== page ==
Redemption for Carbondale pastor
When the new pastor of The Orchard was kicked out of a Texas Bible college, it felt like his career in ministry was over.
Daniel Self remembers the campus dean calling him into an office with a file of his alleged wrongdoings. “We’re going to let you not reapply, and this will go away,” Self remembers the dean telling him.
Self described the mischievous activities as pranks, but would not elaborate further, except to say, “me and organized religion don’t always get along.”
Self, 43, grew up in Redstone, where his father, Doug Self, founded a church in 1976, and felt a calling to the ministry at an early age. Doug founded a second church in Carbondale in 1990, which eventually became The Orchard.
After leaving Bible college, Self thought his career in ministry was over. But he got an internship with a rapidly growing church in Georgia, got married, and his career as a pastor appeared to be back on track.
His 13 years in Georgia were times of “crazy success; crazy failure,” Self said.
The failure came out of his personal life. His wife was “chronically unfaithful,” Self said, and eventually the marriage reached a breaking point.
“I had to choose between my career, my marriage and my heart,” he said. “So I let the career go first to try to save the marriage. Finally, that wasn’t viable.”
Self is now remarkably open about his past, more than some pastors may be comfortable with, because he hopes it will resonate with the people he meets.
“I really believe it would be a disservice to God and this whole thing if I just told people what was good in my life,” Self said.
After the marriage ended, he taught jujitsu in Georgia for a time, and then returned to the Roaring Fork Valley around 2008.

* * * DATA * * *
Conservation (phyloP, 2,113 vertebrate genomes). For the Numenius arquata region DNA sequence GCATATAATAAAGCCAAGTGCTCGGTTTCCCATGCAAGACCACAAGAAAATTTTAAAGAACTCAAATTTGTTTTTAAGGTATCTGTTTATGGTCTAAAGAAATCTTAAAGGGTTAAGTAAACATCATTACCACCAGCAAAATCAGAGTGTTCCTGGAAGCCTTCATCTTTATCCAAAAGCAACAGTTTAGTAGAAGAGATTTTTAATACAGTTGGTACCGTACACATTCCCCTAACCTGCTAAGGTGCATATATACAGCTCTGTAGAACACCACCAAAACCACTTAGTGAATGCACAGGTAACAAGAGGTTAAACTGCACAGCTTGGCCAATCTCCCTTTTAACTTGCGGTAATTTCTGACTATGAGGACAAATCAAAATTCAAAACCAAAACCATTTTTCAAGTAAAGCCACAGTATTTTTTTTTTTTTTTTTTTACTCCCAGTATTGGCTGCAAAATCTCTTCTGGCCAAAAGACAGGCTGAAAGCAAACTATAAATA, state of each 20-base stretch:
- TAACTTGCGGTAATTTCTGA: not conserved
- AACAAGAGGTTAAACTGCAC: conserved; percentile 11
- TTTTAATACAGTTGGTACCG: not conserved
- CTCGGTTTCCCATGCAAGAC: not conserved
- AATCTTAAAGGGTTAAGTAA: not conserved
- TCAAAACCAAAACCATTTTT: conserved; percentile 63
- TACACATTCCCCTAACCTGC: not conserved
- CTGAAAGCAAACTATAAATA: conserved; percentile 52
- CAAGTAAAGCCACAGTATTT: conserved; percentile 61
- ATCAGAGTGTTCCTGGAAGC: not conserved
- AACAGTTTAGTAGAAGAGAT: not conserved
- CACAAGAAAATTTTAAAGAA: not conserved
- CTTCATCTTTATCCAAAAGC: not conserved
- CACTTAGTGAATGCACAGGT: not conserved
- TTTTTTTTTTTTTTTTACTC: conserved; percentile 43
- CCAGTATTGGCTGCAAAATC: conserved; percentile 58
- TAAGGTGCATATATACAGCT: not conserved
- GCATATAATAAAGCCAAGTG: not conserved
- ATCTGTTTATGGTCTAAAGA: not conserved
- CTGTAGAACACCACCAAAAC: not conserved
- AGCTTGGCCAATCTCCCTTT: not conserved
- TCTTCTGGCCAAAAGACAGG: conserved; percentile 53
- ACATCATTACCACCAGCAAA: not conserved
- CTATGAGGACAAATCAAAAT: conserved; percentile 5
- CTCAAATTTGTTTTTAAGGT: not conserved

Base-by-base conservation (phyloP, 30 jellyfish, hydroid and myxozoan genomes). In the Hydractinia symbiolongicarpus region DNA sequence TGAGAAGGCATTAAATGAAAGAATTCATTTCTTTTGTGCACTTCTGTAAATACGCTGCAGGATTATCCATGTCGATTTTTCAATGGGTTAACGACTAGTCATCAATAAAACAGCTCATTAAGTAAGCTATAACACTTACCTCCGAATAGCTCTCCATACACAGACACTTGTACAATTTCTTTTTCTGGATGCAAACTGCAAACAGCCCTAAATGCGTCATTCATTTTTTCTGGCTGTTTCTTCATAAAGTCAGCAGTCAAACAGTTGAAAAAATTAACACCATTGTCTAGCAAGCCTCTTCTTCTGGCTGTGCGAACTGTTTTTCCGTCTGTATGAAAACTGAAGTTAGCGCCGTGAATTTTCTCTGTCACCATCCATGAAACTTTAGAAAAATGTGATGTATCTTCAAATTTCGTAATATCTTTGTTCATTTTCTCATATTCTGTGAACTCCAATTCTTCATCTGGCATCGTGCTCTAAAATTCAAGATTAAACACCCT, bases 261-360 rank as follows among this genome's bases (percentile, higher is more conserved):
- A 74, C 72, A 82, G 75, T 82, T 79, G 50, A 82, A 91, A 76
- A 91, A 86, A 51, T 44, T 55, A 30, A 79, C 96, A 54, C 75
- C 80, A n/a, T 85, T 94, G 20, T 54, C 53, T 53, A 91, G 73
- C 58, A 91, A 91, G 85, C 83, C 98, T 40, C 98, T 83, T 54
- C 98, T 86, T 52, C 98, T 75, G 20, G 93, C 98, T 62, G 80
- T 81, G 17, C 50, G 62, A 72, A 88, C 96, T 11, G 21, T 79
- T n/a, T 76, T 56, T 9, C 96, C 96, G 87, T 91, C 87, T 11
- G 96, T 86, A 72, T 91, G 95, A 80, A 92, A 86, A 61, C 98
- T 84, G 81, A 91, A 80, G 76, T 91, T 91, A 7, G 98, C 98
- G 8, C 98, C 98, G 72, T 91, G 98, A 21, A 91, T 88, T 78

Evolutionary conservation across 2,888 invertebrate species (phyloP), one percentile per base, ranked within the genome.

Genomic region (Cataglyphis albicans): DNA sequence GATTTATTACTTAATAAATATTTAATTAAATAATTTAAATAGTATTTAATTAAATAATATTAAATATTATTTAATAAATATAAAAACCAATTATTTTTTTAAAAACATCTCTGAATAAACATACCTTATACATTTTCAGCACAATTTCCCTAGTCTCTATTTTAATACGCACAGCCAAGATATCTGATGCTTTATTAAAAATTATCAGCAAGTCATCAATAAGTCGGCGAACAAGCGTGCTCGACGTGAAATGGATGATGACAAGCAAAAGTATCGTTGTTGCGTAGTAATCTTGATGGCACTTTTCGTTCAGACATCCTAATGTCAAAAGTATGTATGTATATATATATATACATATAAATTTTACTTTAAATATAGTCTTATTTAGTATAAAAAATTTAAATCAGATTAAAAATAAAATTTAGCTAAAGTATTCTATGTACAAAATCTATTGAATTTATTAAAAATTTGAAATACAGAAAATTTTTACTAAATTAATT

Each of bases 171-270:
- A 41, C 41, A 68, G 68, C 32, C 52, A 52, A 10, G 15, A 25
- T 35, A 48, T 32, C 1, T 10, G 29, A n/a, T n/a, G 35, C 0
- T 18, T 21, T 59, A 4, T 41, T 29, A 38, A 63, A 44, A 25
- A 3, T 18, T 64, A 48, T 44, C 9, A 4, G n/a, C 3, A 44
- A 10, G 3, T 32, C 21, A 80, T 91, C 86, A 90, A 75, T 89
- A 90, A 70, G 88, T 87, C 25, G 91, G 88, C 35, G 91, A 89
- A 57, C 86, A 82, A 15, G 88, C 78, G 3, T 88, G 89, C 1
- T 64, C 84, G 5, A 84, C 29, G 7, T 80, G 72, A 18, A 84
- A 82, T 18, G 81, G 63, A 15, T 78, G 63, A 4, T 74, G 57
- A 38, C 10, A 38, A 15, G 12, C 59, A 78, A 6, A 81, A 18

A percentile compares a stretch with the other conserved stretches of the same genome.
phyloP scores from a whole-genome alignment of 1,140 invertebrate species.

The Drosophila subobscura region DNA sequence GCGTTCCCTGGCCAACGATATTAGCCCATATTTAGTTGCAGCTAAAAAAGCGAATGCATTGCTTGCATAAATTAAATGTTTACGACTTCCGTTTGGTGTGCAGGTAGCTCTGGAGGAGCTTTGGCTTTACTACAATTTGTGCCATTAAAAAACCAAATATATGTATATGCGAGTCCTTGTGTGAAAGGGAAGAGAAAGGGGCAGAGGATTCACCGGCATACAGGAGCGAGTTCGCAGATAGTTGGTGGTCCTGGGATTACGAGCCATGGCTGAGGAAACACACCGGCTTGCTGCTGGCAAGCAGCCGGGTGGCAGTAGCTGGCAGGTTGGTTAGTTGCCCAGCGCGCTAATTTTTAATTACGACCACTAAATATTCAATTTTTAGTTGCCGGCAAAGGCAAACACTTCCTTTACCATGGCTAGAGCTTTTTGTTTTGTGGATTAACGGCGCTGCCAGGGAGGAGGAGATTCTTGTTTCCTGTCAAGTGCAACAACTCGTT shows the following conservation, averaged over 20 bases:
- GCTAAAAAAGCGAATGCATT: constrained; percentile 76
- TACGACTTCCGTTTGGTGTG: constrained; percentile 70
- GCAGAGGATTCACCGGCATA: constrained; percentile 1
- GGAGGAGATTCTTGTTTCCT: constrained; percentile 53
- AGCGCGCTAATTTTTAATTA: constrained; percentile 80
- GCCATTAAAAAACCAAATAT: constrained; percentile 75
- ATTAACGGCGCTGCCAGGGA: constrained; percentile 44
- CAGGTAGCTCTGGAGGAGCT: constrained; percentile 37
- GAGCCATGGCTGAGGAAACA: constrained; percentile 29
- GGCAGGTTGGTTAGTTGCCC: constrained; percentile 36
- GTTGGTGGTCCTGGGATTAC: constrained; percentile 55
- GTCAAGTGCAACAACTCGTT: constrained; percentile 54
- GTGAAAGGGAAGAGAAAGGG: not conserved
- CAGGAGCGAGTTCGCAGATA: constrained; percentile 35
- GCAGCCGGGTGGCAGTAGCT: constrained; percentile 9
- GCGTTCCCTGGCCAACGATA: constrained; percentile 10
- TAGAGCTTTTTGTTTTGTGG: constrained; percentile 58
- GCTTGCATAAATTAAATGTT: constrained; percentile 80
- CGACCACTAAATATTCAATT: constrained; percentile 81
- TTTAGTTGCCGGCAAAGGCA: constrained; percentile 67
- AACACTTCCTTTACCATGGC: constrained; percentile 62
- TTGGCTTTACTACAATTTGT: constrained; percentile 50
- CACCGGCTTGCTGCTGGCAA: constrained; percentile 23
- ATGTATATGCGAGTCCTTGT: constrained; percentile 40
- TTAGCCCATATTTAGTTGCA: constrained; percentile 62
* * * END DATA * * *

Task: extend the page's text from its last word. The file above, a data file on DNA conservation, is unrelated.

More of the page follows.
He felt he was done with ministry as a job, and worked for a local bank. He made it back into ministry nearly 10 years ago by working with his father’s church under the supervision of Charley Hill.
“It was a time of healing for his heart,” Doug said of his son’s return to ministry. “Especially meeting his wife, Amy. It was healing for both of them.”
Daniel met Amy, who had lost her own husband to a skiing accident, through friends at the church.
“The fairy tale had kind of ended for both of us,” Daniel said. They are now married and live in the Ironbridge neighborhood (thanks to the housing lottery) with their son Elijah, 6 and daughter Selah, 3.
“Redemption is a word I use a lot in my life, to see how God has redeemed my wife and I, in our story and all that we lost,” Daniel said.“I always thought I would come back here and pastor. I just thought it would be under different conditions,” he added.
Daniel started as lead pastor at The Orchard June 1, and his father sees the experience as an indelible part of the story.
“He started off very skilled, but he’s added a depth and a richness to his speaking that we’re very proud of, and is very beneficial for the church and everybody there,” Doug said.
Doug believes The Orchard could double or triple in size under Daniel’s leadership.
Daniel wants to be a source of healing for people in the community, not just the ones who already go to church.
“Jesus was known as somebody who hung out with the drunkards and the sinners, and he got the reputation for being those things,” he said.
“One of my favorite places to go and be a pastor is White House Pizza bar. I have a lot of friends in town that I get to be real with, they accept me, I accept them without any pretense. God may come up, he may not. But I’m as much a pastor there as I am on stage.”
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